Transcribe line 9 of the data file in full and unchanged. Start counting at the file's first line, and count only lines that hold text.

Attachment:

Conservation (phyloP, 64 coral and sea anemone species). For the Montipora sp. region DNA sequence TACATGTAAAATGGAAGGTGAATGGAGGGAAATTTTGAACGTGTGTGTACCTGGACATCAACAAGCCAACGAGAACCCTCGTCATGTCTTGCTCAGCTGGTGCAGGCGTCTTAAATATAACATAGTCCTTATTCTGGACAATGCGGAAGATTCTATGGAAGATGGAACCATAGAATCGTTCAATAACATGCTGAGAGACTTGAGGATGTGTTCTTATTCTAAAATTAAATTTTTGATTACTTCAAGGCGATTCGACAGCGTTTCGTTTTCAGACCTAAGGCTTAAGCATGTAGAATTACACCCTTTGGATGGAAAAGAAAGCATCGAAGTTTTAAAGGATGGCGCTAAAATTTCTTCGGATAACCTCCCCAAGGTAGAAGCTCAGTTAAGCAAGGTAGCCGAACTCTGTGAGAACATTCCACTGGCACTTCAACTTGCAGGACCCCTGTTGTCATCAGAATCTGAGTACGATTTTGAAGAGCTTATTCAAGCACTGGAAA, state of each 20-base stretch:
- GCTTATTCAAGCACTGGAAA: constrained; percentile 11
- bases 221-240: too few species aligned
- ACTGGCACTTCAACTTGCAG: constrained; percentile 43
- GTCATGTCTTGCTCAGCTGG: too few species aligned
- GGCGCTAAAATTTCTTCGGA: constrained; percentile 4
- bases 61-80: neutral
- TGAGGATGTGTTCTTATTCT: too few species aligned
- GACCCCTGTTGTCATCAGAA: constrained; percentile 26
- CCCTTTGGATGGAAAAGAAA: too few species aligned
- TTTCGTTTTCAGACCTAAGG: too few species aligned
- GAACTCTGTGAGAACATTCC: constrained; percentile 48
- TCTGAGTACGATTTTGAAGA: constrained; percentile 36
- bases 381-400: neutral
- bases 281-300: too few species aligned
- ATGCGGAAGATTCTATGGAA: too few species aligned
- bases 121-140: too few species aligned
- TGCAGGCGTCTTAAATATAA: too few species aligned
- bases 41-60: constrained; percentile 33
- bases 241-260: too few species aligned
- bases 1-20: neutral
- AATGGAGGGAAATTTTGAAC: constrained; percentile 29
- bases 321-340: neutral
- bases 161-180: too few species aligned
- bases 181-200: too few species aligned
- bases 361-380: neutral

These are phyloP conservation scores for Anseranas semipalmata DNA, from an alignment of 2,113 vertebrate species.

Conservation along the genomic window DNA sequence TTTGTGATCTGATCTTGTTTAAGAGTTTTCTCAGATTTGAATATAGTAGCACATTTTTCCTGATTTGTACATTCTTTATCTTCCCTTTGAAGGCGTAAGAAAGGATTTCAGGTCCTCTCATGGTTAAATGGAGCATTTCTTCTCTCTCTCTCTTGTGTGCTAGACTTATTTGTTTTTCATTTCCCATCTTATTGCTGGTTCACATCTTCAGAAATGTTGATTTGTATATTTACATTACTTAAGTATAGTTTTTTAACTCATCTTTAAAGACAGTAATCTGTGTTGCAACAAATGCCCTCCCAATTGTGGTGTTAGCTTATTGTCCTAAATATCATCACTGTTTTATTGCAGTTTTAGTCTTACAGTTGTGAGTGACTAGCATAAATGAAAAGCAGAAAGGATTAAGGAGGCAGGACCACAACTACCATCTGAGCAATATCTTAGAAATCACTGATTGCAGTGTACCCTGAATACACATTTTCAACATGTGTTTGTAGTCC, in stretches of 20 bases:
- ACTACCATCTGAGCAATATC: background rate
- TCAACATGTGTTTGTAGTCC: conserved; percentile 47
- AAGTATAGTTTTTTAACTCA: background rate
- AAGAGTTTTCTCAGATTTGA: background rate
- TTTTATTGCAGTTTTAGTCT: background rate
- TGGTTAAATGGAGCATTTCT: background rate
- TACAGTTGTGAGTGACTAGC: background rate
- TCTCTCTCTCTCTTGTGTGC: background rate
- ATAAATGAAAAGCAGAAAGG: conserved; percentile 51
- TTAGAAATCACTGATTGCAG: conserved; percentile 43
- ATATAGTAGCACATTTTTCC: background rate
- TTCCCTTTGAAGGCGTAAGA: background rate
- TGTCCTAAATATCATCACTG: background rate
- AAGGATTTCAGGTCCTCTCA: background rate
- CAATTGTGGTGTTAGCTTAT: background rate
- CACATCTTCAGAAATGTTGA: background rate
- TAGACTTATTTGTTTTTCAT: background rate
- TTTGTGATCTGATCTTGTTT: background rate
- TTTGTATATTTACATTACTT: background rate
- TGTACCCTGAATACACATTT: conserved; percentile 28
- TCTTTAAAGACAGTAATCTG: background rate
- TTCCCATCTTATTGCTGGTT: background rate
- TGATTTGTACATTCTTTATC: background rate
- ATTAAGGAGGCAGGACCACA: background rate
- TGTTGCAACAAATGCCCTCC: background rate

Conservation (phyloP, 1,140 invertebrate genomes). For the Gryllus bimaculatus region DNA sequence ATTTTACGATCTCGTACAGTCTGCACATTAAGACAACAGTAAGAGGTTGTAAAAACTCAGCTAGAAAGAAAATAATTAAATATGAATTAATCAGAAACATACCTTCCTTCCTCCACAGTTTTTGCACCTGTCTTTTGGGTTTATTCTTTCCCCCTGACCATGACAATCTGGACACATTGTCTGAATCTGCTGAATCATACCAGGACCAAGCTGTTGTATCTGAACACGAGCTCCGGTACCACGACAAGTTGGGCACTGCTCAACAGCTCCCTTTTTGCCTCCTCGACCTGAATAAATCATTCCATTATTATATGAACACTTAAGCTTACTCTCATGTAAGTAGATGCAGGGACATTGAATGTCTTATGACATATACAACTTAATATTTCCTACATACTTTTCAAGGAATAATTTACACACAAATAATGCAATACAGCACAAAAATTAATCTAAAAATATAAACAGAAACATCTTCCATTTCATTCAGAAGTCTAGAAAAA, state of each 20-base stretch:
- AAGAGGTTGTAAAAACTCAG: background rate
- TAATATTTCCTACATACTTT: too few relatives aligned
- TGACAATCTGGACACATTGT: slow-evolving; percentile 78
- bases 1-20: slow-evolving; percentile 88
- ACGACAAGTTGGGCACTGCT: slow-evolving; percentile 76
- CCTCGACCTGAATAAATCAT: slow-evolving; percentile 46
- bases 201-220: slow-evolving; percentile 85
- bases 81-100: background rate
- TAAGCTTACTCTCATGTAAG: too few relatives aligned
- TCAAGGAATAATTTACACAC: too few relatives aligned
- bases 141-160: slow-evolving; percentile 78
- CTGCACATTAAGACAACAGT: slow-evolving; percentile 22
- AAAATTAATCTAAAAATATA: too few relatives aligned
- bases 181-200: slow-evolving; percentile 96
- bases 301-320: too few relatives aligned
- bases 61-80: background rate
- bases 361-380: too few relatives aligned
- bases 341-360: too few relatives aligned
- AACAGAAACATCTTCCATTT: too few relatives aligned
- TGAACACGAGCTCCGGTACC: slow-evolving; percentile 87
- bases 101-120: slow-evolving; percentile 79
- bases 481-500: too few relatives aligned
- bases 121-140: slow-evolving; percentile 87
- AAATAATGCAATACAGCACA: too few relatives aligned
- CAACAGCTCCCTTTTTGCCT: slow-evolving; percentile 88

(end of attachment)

- GACCCCTGTTGTCATCAGAA: constrained; percentile 26